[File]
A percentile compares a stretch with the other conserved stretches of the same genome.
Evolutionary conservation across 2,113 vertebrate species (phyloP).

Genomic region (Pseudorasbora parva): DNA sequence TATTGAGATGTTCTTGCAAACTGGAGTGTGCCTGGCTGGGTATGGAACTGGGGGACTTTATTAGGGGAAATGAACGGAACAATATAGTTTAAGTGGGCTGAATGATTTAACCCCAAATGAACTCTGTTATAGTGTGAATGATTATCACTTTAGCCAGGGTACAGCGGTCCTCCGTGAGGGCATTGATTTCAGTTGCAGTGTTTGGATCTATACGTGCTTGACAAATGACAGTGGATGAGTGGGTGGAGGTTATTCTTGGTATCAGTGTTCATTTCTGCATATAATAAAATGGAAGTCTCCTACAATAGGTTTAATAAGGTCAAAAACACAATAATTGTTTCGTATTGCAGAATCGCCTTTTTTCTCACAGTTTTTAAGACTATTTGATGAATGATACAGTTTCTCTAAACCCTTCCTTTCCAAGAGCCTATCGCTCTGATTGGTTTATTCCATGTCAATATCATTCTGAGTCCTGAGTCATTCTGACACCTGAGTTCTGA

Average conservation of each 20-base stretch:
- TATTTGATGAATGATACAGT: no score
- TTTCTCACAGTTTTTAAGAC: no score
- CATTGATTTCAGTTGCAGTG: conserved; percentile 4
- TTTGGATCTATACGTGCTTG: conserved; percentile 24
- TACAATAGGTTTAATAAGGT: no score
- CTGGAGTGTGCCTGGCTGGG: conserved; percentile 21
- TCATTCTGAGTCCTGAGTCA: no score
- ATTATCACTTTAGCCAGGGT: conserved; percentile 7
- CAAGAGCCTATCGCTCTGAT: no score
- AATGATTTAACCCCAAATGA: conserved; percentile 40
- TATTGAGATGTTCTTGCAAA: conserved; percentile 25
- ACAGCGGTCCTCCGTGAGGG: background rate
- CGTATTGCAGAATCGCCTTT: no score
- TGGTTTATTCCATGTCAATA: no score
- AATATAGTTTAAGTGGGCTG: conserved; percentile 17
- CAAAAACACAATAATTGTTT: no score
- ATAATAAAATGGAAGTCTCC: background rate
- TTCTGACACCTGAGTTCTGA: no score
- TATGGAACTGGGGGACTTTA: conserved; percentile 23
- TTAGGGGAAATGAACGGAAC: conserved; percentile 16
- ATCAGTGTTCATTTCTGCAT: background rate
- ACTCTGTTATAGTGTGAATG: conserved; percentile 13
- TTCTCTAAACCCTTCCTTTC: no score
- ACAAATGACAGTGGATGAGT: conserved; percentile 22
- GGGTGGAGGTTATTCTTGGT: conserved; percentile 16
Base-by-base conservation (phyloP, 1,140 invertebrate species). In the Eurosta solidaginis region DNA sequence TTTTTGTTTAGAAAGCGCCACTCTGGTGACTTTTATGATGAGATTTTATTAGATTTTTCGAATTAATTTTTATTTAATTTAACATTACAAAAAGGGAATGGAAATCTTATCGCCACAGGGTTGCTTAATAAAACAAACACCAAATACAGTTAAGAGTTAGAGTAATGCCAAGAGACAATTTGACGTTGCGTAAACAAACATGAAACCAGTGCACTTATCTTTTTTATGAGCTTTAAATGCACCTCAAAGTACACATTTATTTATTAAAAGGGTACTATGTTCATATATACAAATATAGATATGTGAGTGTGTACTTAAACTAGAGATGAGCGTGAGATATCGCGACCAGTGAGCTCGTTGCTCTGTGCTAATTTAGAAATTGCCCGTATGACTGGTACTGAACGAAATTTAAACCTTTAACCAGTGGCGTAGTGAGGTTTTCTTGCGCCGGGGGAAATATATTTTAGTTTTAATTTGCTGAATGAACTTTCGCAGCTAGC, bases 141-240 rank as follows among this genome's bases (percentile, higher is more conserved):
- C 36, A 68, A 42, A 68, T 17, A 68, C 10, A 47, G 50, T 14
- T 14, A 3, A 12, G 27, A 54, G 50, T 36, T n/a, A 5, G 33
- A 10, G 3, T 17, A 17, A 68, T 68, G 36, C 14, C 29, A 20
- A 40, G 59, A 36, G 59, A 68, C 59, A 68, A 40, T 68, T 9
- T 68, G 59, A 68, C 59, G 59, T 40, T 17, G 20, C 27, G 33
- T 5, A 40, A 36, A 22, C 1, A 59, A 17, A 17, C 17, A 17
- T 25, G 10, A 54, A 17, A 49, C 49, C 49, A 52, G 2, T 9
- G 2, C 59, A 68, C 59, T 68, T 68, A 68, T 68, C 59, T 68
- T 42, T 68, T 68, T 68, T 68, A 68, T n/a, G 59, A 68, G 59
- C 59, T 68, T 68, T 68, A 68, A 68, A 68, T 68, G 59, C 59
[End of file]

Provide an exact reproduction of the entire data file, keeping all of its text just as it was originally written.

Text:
A percentile compares a stretch with the other conserved stretches of the same genome.
Evolutionary conservation across 2,113 vertebrate species (phyloP).

Genomic region (Pseudorasbora parva): DNA sequence TATTGAGATGTTCTTGCAAACTGGAGTGTGCCTGGCTGGGTATGGAACTGGGGGACTTTATTAGGGGAAATGAACGGAACAATATAGTTTAAGTGGGCTGAATGATTTAACCCCAAATGAACTCTGTTATAGTGTGAATGATTATCACTTTAGCCAGGGTACAGCGGTCCTCCGTGAGGGCATTGATTTCAGTTGCAGTGTTTGGATCTATACGTGCTTGACAAATGACAGTGGATGAGTGGGTGGAGGTTATTCTTGGTATCAGTGTTCATTTCTGCATATAATAAAATGGAAGTCTCCTACAATAGGTTTAATAAGGTCAAAAACACAATAATTGTTTCGTATTGCAGAATCGCCTTTTTTCTCACAGTTTTTAAGACTATTTGATGAATGATACAGTTTCTCTAAACCCTTCCTTTCCAAGAGCCTATCGCTCTGATTGGTTTATTCCATGTCAATATCATTCTGAGTCCTGAGTCATTCTGACACCTGAGTTCTGA

Average conservation of each 20-base stretch:
- TATTTGATGAATGATACAGT: no score
- TTTCTCACAGTTTTTAAGAC: no score
- CATTGATTTCAGTTGCAGTG: conserved; percentile 4
- TTTGGATCTATACGTGCTTG: conserved; percentile 24
- TACAATAGGTTTAATAAGGT: no score
- CTGGAGTGTGCCTGGCTGGG: conserved; percentile 21
- TCATTCTGAGTCCTGAGTCA: no score
- ATTATCACTTTAGCCAGGGT: conserved; percentile 7
- CAAGAGCCTATCGCTCTGAT: no score
- AATGATTTAACCCCAAATGA: conserved; percentile 40
- TATTGAGATGTTCTTGCAAA: conserved; percentile 25
- ACAGCGGTCCTCCGTGAGGG: background rate
- CGTATTGCAGAATCGCCTTT: no score
- TGGTTTATTCCATGTCAATA: no score
- AATATAGTTTAAGTGGGCTG: conserved; percentile 17
- CAAAAACACAATAATTGTTT: no score
- ATAATAAAATGGAAGTCTCC: background rate
- TTCTGACACCTGAGTTCTGA: no score
- TATGGAACTGGGGGACTTTA: conserved; percentile 23
- TTAGGGGAAATGAACGGAAC: conserved; percentile 16
- ATCAGTGTTCATTTCTGCAT: background rate
- ACTCTGTTATAGTGTGAATG: conserved; percentile 13
- TTCTCTAAACCCTTCCTTTC: no score
- ACAAATGACAGTGGATGAGT: conserved; percentile 22
- GGGTGGAGGTTATTCTTGGT: conserved; percentile 16
Base-by-base conservation (phyloP, 1,140 invertebrate species). In the Eurosta solidaginis region DNA sequence TTTTTGTTTAGAAAGCGCCACTCTGGTGACTTTTATGATGAGATTTTATTAGATTTTTCGAATTAATTTTTATTTAATTTAACATTACAAAAAGGGAATGGAAATCTTATCGCCACAGGGTTGCTTAATAAAACAAACACCAAATACAGTTAAGAGTTAGAGTAATGCCAAGAGACAATTTGACGTTGCGTAAACAAACATGAAACCAGTGCACTTATCTTTTTTATGAGCTTTAAATGCACCTCAAAGTACACATTTATTTATTAAAAGGGTACTATGTTCATATATACAAATATAGATATGTGAGTGTGTACTTAAACTAGAGATGAGCGTGAGATATCGCGACCAGTGAGCTCGTTGCTCTGTGCTAATTTAGAAATTGCCCGTATGACTGGTACTGAACGAAATTTAAACCTTTAACCAGTGGCGTAGTGAGGTTTTCTTGCGCCGGGGGAAATATATTTTAGTTTTAATTTGCTGAATGAACTTTCGCAGCTAGC, bases 141-240 rank as follows among this genome's bases (percentile, higher is more conserved):
- C 36, A 68, A 42, A 68, T 17, A 68, C 10, A 47, G 50, T 14
- T 14, A 3, A 12, G 27, A 54, G 50, T 36, T n/a, A 5, G 33
- A 10, G 3, T 17, A 17, A 68, T 68, G 36, C 14, C 29, A 20
- A 40, G 59, A 36, G 59, A 68, C 59, A 68, A 40, T 68, T 9
- T 68, G 59, A 68, C 59, G 59, T 40, T 17, G 20, C 27, G 33
- T 5, A 40, A 36, A 22, C 1, A 59, A 17, A 17, C 17, A 17
- T 25, G 10, A 54, A 17, A 49, C 49, C 49, A 52, G 2, T 9
- G 2, C 59, A 68, C 59, T 68, T 68, A 68, T 68, C 59, T 68
- T 42, T 68, T 68, T 68, T 68, A 68, T n/a, G 59, A 68, G 59
- C 59, T 68, T 68, T 68, A 68, A 68, A 68, T 68, G 59, C 59